Modernist Potions

A cup of black coffee in a white ceramic cup on a matching saucer
How to Like Black Coffee

Written by Phil

A coffee enthusiast and traveler, Phil primarily spends his days thinking and writing about coffee. He also writes for where he explores ideas of culture, psychology, and travel, and occasionally dabbles in horror.

As it turns out, this is asked frequently enough, and I believe my background in psychology and coffee will be able to shed some light. Many of the following strategies will probably make a purist winge about how you’re “ruining the coffee”, but I see it more as guiding new people to the promised land. So, how can you like coffee more?

Find the most bitter coffee you can stand. Milk-based coffees are a good start, same for adding flavors. Babystep your way closer to pure coffee. Over time, you will come to love dark-as-the-void coffee.

But let’s start with the first and most obvious question:

Why should you bother trying to enjoy black coffee?

There are only five flavors, far as we currently understand taste:

  • Sweet
  • Sour
  • Salty
  • Bitter
  • Savory / Umami

Most people do not like bitterness from the jump, and savory/umami is more of a registered texture and wholeness to the food. That means that, of these tastes, you may only be able to enjoy three: sweet, sour, salty.

Wouldn’t you agree that it’s a shame to cut off an entire domain of experience because you didn’t develop a taste for it?

By improving your enjoyment of coffee, you will also unlock the domain of bitterness overall. Dark chocolate, cranberries, green tea, and cruciferous vegetables – if you can get into black coffee, you’ll also learn how to enjoy a variety of other tastes.

Not to mention that it’s not great to consume large amounts of sugar on a daily basis.

As well, coffee is one of the most widely available, widely enjoyed beverages, and the most common source of antioxidants in the North American diet.


If you’re going to be drinking coffee regularly, you may as well learn to enjoy it.

As one guy said to me, “you don’t like coffee; you just like sugar and cream.” I wanted to prove him wrong, and so I spitefully came to enjoy black coffee. Whatever gets you there, right?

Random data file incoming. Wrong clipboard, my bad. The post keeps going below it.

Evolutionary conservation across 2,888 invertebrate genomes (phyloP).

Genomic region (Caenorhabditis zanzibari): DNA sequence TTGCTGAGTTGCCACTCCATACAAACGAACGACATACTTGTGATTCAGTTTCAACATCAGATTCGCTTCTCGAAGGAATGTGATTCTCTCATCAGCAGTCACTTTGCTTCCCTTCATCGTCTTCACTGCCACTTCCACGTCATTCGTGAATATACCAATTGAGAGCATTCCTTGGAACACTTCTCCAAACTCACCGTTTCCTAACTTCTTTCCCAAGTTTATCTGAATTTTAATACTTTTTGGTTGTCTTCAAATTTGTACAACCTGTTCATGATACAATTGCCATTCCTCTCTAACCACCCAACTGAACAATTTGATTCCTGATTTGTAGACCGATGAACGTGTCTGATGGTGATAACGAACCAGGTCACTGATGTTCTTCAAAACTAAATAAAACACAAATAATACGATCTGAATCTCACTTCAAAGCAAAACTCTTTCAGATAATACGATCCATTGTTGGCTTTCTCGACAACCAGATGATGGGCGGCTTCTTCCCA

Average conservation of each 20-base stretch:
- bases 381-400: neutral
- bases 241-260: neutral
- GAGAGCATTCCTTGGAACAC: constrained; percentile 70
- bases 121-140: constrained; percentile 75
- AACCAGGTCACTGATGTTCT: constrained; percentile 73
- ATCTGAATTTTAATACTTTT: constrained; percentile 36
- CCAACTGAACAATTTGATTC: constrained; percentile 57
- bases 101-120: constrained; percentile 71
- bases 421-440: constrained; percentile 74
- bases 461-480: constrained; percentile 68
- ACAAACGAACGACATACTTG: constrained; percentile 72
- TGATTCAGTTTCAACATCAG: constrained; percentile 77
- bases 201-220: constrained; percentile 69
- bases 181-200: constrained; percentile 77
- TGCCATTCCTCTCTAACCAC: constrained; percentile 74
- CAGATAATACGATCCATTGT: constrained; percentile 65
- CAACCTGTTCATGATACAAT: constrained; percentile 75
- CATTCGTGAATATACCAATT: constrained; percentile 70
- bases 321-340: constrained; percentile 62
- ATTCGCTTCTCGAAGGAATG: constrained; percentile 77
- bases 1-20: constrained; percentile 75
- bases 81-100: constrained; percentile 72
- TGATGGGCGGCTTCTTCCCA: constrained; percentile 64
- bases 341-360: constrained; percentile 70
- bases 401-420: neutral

1) Exposure Therapy

Coffee is bitter, which most people don’t like. In fact, we’re almost universally pre-programmed to gravitate toward sweet things. Babies will choose sugar water over plain. Ever wonder why?

As it turns out, we are designed to dislike bitter flavors because bitterness is often associated with poisons. This paper makes a good point that all substances can be poisonous if consumed at high doses, but more common poisons, such as ricin, progoitrin, cyanide, and saponin, are all bitter. The paper goes down the rabbit hole of why we respond negatively to bitterness, which isn’t just limited to poisons – decaying meats are also bitter, apparently. Quite an interesting read!

But, like most disliked things, the more you face it, the more bearable it becomes; conversely, the more you back down or avoid a threat, the larger it looms. This extends beyond the realm of coffee.

My long-winded point: some things require repeated exposure to get over, including acquired tastes or even fears.

Beer, wine, whiskey, coffee, and tea – all generally require a history of choking them down before they become enjoyable. I’ll try to say this without an eye-roll: yes, some people will like any/all of these things on their first taste, but that’s not normal. Most people get pulled in through their social groups or by enjoying the effects.


My best friend’s younger sister hated coffee, but he and I both loved it. Every time I was over at their house, a fresh pot would be brewed.

With the intent to welcome her into the fold, I would make sure she took a single sip of coffee every time. Hot, black coffee. At first, she hated it. Blech! Bitter!

Given enough exposure, your disgust signal weakens, and you can start to develop a taste for it. The easiest way to recreate this is to get coffee from cafés that require you to add your own cream and sugar.

Pause before you add anything, and take a couple of sips of the dark-as-my-soul coffee. Maybe a dash of milk to cool it off, but just make sure you try it before you add sweetness.

Over time, you will come to like it.


Expose yourself to black, unsweetened coffee in small doses over time and teach your tongue/subconscious that it is an acceptable, safe flavor. Most of behavioral learning is some sort of input and positive or negative outcomes. Knowing this, you can come to like plenty of things you otherwise couldn’t imagine.

2) Try Different Forms

Espresso-based, milk beverages are generally easier to enjoy. Lattes, cappuccinos, and whatever else can be stepping stones to the end goal, also using the above method.

This is probably the more enjoyable method for getting accustomed, but I’ve always been the type to jump into the pool. This method is the slow wade into the shallow end and will get you there, but will take longer and may end up with more displeasure overall.

Whatever suits your temperament, you’ll end eventually up in the same position. With this approach, you’ll need to make the jump to Americano or other forms of black coffee, but at least other forms will prepare you first.


Start with milk-based coffee drinks to slowly ease yourself in. Eventually, you’ll have to make the jump to darker brews.

3) Avoid Drinking Coffee with Sweets

If you get cake, cookies, or anything remotely sweet while drinking coffee, then you’ll definitely have a harder time enjoying the coffee.

Biscotti, sugar cookies, baklava, and other beverages are often served with coffee. Each can help to pull out the stronger flavors of coffee – if you already are accustomed to it. But in general, I find they actually dull your ability to wander through the various layers of the coffee. Pretentious, but true.